“ movers” going to Texas the second region, or zone of evergreens, consisting with their slaves. One of them confessed to me of the black spruce and the Pinus balsamea, which that he had been eaten out of Alabama by his ne- were at first mixed with other forest-trees, all groes. He had no idea where he was going ; but, dwarfed in height, till at length, after we had asafter settling his family at Houston, he said he cended a few hundred feet, these two kinds of firs should look out for a square league of good land to monopolized the entire ground. They are extremebe had cheap. Another passenger had, a few ly dense, rising to about the height of a man's weeks before, returned from Texas, much disap- head; having evidently been prevented by the cold pointed, and was holding forth in disparagement of winds from continuing their upward growth beyond the country for its want of wood and water, declar- the level at which they are protected by the snow. ing that none could thrive there unless they came All their vigor seems to have been exerted in from the prairies of Illinois, and were inured to throwing out numerous strong horizontal or pensuch privations. “Cotton," he said, “could only dant branches, each tree covering a considerable be raised on a few narrow strips of alluvial land area, and being closely interwoven with others, so near the rivers; and, as these were not navigable that they surround the mountain with a formidable by steamers, the crop when raised could not be car- hedge about a quarter of a mile broad. The innuried to a market." He also comforted the mover merable dead boughs, which, after growing for a with the assurance “ that there were swarms of time, during a series of milder seasons, to a greatbuffalo-flies to torment his horses, and sand-flies to er height, have then been killed by the keen blast, sting him and his family.” To this the undis- present a singular appearance. They are forked mayed emigrant replied, that when he first set and leafless, and look like the antlers of an enortled in Alabama, before the long grass and canes mous herd of deer or elk. This thicket opposed a had been eaten down by his cattle, the insect pests serious obstacle to those who first ascended the were as great as they could be in Texas.” He mountain thirty years ago. Dr. Francis Boot, was, I found, one of those resolute pioneers of the among others, whose description of his ascent in wilderness, who, after building a log-house, clear- 1816, given to me in London several years before, ing the forest, and improving some hundred acres made me resolve one day to visit the scene, was of wild ground by years of labor, sells the farm and compelled, with his companion, Dr. Bigelow, to migrates again to another part of the uncleared for climb over the tops and walk on the branches of est; repeating this operation three or four times in these trees, until they came to the bald region. A the course of his life, and, though constantly grow-traveller now passes so rapidly through the open ing richer, never disposed to take his ease. In pur- pathway cut through this belt of firs, that he is in suing this singular vocation, they who go south- danger, while admiring the distant view, of overwards from Virginia to North and South Carolina, looking its peculiarities. The trees become graduand thence to Georgia and Alabama, follow, as if ally lower and lower as you ascend, till at length by instinct, the corresponding zones of country. they trail along the ground only two or three The inhabitants of the red soil of the granitic region inches high ; and I actually observed, at the upper keep to their oak and hiccory, the crackers” of margin of this zone, that the spruce was topped in che tertiary pine-barrens to their light wood, and its average height by the common reindeer moss." they of the newest geological forinations in the seaislands to their fish and oysters. On reaching Texas, they are all of them at fault; which will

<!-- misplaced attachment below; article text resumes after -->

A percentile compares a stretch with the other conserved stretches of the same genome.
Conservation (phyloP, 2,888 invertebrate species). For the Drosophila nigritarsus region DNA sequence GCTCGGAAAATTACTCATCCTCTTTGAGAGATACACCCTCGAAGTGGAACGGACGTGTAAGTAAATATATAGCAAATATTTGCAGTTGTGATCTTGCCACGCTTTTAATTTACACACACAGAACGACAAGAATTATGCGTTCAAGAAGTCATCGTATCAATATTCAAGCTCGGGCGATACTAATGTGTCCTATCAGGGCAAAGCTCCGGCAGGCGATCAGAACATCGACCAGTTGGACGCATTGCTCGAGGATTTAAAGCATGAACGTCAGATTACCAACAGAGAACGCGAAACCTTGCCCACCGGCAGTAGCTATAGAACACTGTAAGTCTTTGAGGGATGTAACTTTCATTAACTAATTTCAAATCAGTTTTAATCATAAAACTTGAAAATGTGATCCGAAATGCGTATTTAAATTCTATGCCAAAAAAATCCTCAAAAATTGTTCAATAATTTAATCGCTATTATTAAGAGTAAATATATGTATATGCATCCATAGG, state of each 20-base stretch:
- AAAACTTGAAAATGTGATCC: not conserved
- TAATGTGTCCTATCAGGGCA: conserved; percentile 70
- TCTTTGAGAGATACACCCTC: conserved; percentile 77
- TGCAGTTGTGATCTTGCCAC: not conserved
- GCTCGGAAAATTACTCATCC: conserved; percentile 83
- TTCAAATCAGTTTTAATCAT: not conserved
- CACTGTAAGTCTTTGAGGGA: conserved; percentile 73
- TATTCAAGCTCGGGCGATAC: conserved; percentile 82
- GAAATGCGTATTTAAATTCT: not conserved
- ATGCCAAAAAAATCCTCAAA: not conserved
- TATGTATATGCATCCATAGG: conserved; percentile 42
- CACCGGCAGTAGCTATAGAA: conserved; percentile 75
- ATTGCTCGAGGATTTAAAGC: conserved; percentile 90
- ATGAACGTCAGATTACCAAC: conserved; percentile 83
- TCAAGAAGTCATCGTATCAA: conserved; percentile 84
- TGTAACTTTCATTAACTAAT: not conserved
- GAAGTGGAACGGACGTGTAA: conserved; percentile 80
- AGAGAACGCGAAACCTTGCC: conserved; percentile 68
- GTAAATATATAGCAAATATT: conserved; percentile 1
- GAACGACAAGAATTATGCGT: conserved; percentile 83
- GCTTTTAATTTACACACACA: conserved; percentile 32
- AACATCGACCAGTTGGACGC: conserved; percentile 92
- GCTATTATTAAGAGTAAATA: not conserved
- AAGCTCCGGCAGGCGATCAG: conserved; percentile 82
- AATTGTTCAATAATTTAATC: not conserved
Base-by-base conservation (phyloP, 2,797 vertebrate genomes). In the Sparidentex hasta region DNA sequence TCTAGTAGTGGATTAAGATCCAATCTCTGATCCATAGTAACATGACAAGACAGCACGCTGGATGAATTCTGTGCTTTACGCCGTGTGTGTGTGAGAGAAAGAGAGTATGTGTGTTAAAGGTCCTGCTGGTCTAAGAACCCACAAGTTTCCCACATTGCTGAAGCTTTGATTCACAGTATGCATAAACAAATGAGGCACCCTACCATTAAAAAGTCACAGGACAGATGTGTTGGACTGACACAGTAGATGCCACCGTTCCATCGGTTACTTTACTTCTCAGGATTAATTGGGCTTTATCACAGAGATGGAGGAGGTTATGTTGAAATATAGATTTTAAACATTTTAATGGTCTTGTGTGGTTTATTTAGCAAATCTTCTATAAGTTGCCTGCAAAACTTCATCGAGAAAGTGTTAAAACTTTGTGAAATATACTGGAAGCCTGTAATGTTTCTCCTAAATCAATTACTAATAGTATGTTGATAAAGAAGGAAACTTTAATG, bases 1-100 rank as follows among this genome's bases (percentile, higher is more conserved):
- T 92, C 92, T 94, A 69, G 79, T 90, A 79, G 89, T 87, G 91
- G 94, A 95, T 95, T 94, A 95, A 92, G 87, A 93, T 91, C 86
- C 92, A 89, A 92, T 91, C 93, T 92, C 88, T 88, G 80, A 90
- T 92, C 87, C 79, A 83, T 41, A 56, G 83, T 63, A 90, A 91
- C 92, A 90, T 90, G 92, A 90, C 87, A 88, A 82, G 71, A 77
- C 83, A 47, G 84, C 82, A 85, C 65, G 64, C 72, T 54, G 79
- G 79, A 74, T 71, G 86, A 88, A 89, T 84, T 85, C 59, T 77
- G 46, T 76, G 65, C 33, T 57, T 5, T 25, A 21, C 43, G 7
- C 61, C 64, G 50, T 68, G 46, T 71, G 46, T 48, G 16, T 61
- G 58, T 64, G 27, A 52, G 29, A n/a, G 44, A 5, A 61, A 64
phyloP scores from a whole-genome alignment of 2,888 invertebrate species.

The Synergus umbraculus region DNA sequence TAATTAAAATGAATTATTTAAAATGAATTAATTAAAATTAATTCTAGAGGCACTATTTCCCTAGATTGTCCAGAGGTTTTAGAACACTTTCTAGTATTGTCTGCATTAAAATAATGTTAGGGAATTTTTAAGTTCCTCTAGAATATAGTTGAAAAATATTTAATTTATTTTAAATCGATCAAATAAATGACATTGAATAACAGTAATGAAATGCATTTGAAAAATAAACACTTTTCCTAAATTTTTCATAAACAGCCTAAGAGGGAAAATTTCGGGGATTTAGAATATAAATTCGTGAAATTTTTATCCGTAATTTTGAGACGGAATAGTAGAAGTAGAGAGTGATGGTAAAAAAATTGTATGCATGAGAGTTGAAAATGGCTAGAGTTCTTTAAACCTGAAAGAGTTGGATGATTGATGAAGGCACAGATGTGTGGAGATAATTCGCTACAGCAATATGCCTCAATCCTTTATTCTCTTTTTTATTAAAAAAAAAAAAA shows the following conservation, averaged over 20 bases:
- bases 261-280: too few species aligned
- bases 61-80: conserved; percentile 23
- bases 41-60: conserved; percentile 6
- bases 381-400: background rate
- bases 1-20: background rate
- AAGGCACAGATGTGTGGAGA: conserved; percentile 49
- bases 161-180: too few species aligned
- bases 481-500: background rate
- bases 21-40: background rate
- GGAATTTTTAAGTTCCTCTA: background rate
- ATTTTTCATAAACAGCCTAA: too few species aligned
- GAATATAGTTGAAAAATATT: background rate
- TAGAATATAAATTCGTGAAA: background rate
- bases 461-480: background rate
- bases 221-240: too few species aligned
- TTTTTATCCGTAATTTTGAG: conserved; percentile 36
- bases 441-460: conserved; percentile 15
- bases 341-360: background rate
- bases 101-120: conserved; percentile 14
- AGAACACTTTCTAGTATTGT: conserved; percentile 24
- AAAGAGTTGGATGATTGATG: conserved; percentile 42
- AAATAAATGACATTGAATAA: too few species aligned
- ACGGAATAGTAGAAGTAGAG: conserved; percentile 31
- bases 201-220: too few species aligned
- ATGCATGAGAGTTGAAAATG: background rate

The Mississippi has often been described, but surprise no geologist who has read Ferdinand Roe- never so completely ; for it has never, perhaps, mer's account of the form which the cretaceous been visited by one who possesses the same comstrata assume in that country, consisting of a hard, bination of scientific knowledge and descriptive compact, silicious limestone, which defies the de- power as Sir Charles Lyell. From the descripcomposing action of the atmosphere, and forms tion being mixed up with the personal narrative, table-lands of bare rock, so entirely unlike the marls, the reader does not indeed get the whole features clays, and sands of the same age in Alabama.